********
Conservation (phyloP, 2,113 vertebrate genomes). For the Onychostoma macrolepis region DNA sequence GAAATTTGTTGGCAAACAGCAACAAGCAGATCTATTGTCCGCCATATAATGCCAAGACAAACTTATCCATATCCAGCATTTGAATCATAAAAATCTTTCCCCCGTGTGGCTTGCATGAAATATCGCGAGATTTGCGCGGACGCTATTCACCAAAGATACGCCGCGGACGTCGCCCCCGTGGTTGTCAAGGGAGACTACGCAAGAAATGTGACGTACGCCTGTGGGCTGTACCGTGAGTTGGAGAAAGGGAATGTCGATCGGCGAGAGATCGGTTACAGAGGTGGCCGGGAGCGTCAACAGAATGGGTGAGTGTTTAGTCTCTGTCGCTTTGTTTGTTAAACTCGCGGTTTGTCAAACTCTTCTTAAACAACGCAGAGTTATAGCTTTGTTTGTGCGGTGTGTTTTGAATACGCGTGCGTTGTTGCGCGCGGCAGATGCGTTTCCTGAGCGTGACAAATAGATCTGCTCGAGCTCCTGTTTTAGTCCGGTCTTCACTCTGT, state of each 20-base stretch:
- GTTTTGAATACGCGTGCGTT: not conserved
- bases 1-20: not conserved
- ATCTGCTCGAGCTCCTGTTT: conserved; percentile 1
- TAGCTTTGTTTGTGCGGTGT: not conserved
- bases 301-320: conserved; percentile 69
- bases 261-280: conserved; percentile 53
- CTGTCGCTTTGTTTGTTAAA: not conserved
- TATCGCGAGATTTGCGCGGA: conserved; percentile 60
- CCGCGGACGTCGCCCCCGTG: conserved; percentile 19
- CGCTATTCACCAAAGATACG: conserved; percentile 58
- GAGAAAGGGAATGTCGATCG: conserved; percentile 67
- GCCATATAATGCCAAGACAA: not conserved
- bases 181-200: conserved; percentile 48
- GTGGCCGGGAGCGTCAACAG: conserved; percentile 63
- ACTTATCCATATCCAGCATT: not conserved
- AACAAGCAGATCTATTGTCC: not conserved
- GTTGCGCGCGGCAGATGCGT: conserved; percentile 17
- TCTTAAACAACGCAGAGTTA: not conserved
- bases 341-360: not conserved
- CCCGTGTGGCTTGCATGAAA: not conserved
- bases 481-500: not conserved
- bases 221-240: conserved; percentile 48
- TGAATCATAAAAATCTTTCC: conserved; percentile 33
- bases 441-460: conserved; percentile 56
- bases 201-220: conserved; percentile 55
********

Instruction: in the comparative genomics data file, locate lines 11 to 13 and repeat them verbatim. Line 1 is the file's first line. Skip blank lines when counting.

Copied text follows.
- CGCTATTCACCAAAGATACG: conserved; percentile 58
- GAGAAAGGGAATGTCGATCG: conserved; percentile 67
- GCCATATAATGCCAAGACAA: not conserved